“Anyone you meet online is a stranger, and you need to remember that, even if you’re on a second or third date.”

Communicate with a friend/family

Tell people where you are going and with whom.  Give your location to someone you trust. Let someone else know where you are, and check back in with that person at the end of the date.

Have an exit strategy

Have a plan in place for how and when you will leave. Never go home with them on your first date.  If the date is a disaster, don’t be afraid to get up and leave.

Always keep your wits about you, and if you ever feel uncomfortable, you should leave. Your safety is of paramount importance.”

Can a person be criminally charged for online grooming and extortion?

Depending on the nature of the acts of cyberbullying, the perpetrator may be criminally charged with the following criminal offences:

Crimen injuria

Crimen injuria consists of the unlawful, intentional and serious violation of another person’s dignity or privacy. This crime can also be committed by communicating to somebody else a message containing, expressly or implicitly, an invitation to or a suggestion of sexual immorality or impropriety or by sending indecent photos.


Assault is defined as any unlawful and intentional act or omission:

  • which results in another person’s bodily integrity being directly or indirectly impaired, or
    which inspires belief or fear in another person that such impairment of their physical integrity is immediately to take place.
  • Cyberbullying, whereby the perpetrator threatens the victim with personal violence, and his conduct inspires fear or a belief in the victim that such intimate violence is to take place, may therefore fall within the ambit of the definition of assault.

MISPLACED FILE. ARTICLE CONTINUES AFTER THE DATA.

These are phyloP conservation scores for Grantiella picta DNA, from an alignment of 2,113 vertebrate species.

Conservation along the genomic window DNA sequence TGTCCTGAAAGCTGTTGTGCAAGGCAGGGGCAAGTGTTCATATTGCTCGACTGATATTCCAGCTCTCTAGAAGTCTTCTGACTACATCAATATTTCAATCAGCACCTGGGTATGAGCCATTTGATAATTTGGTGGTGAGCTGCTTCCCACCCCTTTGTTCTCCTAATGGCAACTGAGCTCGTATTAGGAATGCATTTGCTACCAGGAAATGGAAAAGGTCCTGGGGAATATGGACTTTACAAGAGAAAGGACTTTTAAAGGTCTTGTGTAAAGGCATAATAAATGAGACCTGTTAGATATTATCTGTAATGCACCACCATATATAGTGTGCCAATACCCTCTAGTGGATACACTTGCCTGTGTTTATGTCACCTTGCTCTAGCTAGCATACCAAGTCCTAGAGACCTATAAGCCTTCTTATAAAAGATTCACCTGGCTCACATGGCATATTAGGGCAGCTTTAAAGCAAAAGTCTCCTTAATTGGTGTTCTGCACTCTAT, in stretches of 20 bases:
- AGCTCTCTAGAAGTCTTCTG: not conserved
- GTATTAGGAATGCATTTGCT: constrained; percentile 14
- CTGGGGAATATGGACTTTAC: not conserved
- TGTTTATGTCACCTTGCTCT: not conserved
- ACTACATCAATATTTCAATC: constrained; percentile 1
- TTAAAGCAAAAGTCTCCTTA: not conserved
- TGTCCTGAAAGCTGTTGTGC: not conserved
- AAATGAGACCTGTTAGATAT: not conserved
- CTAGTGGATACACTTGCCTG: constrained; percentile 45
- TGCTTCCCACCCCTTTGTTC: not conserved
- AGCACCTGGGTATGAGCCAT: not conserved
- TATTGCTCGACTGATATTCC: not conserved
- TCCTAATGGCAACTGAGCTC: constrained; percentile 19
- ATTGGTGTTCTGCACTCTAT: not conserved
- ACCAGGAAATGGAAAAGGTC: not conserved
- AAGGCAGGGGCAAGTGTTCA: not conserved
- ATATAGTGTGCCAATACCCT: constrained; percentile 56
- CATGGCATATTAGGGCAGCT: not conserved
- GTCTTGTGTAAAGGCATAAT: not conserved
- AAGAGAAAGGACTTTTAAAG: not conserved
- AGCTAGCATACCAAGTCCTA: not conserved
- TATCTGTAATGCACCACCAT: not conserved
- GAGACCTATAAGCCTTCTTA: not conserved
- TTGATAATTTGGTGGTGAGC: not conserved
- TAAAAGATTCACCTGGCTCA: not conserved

Criminal defamation

Criminal defamation is defined as the unlawful and intentional publication of a matter concerning another, which seriously injures his or her reputation. Criminal defamation includes both verbal and written defamation. It is a requirement the defamatory words must have come to the notice of someone other than the victim. If not, the perpetrator can only be charged with crimen injuria. Slanderous remarks in chat rooms, on social networking sites, e-mails, text messages or instant messages to third parties are some of the methods of committing cyber bullying that will fall within the ambit of this criminal offence.


Extortion is committed when a person unlawfully and intentionally obtains some advantage, which may be of either a patrimonial or non-patrimonial nature, from another by subjecting the latter to pressure, which induces him or her to hand over the advantage. Regarding cyberbullying, extortion may be committed where a person intentionally and unlawfully threatens to electronically distribute images about another person unless the victim hands the perpetrator the advantage.

Get help


You can chat with an online counsellor on our helpline: LIVE CHAT.

It is a text-based chat, and you may remain anonymous.

References  & Resources


CYBER BULLYINGIssuePaper10-Legalreponses-cyberbullying-SA.pdf